Pensacola, Florida
Tuesday September 17th 2019


Winners & Losers 12/7/17

The University of West Florida has launched the first college virtual assistant in the state of Florida, Argie. The virtual assistant, named after UWF’s mascot, engages admitted students in two-way conversation through text messaging to support them on the path to enrollment. Developed by Boston-based edtech company AdmitHub, Argie guides students through key enrollment processes, connects them to campus counselors and acts as a 24/7 resource to answer questions about UWF, student life, campus services, financial aid, housing and more.

Golden Spoon Winners
Best of the Coast winners Global Grill, The Grand Marlin and Restaurant Iron were recognized as some of Florida’s best places to dine with Florida Trend’s 2017 Golden Spoon award. The Golden Spoon awards recognize individual achievement and distinctive contributions to the Florida restaurant scene. Jackson’s Steakhouse and McGuire’s Irish Pub were Hall of Fame winners. Union Public House was named to the Best New Restaurant list.

Bruce Beach
Brantley & Associates Real Estate Appraisal Corporation assessed the fair market value of the city-owned waterfront land at $7.7 million. The figure represents the most probable price the firm concluded the 44.6-acre property would generate from a private developer in a competitive market. Three years ago, the city council was told the land was virtually worthless because of possible contamination. Subsequent soil tests have debunked that claim.

Michael Flynn
The retired U.S. Lieutenant General, who briefly served as National Security Adviser to President Donald Trump, last week pleaded guilty to one count of lying to the FBI, a felony, about contacts he had with the Russian government during Trump’s presidential transition. At the Republican National Convention, Flynn rallied the audience with chants of “Lock her up,” referring to Democratic nominee Hillary Clinton. It appears he used the incorrect pronoun.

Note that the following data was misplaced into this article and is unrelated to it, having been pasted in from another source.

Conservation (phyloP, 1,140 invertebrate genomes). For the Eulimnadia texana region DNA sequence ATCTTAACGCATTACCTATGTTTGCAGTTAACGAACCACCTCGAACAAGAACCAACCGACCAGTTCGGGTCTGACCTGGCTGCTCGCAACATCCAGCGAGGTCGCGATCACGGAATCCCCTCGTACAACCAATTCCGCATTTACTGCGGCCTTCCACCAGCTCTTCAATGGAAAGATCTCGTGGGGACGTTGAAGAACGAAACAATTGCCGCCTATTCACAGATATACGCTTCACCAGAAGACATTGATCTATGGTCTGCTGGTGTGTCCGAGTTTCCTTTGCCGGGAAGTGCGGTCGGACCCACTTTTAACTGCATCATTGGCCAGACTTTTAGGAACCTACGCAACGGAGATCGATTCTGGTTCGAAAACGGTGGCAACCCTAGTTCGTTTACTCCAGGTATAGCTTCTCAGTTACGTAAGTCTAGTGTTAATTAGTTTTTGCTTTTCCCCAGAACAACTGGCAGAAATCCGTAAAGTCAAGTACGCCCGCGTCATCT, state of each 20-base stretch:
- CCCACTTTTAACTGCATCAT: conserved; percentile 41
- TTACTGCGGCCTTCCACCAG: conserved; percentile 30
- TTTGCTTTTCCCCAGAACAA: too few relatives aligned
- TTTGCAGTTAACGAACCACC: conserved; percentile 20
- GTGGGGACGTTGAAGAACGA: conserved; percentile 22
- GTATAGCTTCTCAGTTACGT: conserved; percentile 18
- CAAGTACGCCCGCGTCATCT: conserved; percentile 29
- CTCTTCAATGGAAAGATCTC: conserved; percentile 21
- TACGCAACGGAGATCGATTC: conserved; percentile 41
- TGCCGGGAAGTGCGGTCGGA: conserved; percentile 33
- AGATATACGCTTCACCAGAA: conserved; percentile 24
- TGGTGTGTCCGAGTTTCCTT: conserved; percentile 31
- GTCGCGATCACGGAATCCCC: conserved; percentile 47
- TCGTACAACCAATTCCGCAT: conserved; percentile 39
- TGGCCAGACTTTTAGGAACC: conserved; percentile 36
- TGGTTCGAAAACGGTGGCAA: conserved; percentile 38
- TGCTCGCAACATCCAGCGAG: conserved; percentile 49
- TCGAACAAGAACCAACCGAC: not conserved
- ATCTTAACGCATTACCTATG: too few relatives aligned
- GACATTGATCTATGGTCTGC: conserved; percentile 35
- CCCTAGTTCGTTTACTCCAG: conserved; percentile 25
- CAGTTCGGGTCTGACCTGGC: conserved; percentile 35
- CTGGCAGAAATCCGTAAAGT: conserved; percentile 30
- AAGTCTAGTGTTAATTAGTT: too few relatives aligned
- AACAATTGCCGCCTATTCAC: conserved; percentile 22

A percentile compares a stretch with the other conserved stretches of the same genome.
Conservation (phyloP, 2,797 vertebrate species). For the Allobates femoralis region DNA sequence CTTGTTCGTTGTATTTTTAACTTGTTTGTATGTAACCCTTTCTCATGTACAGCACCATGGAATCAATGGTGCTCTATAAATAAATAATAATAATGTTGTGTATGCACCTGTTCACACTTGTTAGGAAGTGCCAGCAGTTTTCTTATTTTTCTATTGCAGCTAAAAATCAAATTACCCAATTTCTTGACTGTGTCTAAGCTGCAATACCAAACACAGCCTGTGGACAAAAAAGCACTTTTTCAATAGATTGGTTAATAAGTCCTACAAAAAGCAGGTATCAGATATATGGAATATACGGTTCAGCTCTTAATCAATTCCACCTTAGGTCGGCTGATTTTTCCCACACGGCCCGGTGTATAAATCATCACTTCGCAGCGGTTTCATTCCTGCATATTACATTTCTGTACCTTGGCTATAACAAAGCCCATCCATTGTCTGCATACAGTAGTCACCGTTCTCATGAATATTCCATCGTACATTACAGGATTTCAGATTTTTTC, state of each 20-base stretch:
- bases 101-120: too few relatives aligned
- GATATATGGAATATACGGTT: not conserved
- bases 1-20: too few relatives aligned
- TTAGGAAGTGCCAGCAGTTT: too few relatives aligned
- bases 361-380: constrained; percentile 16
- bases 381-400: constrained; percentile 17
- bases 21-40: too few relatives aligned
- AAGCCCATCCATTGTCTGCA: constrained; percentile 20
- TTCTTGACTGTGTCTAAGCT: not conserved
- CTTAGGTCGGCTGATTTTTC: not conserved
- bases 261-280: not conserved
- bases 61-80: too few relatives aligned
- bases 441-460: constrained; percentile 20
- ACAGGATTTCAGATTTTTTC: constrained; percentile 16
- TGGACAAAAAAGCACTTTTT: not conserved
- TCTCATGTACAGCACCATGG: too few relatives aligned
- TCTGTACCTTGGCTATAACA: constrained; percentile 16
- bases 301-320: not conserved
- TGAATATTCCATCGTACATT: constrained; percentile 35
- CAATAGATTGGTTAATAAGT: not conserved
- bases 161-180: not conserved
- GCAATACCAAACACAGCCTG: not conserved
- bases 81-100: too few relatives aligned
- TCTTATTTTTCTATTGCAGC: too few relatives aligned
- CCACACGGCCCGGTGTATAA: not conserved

Escambia County
Based on a Priceonomics report published this month by Forbes, Escambia County ranked as the heaviest disposer in Florida, with about 34 million pounds of toxic materials released in 2016. The study listed the 50 counties across the United States responsible for discharging the most hazardous chemicals. Escambia County ranked 11th, while no other Florida county made the list.

Simply Healthcare Plans
The managed-care plan made too much money from Florida’s health-care program that treats the poor, elderly and disabled and was required to return nearly $1.8 million to the state. It was the first time that such a plan participating in Florida’s statewide Medicaid managed-care program had to return money to the state. The Legislature in 2011 passed a law that requires most Medicaid patients to enroll in managed-care plans, and the law had measures to prevent excess profits. Simply Healthcare Plans’ pre-tax incomes exceeded the threshold.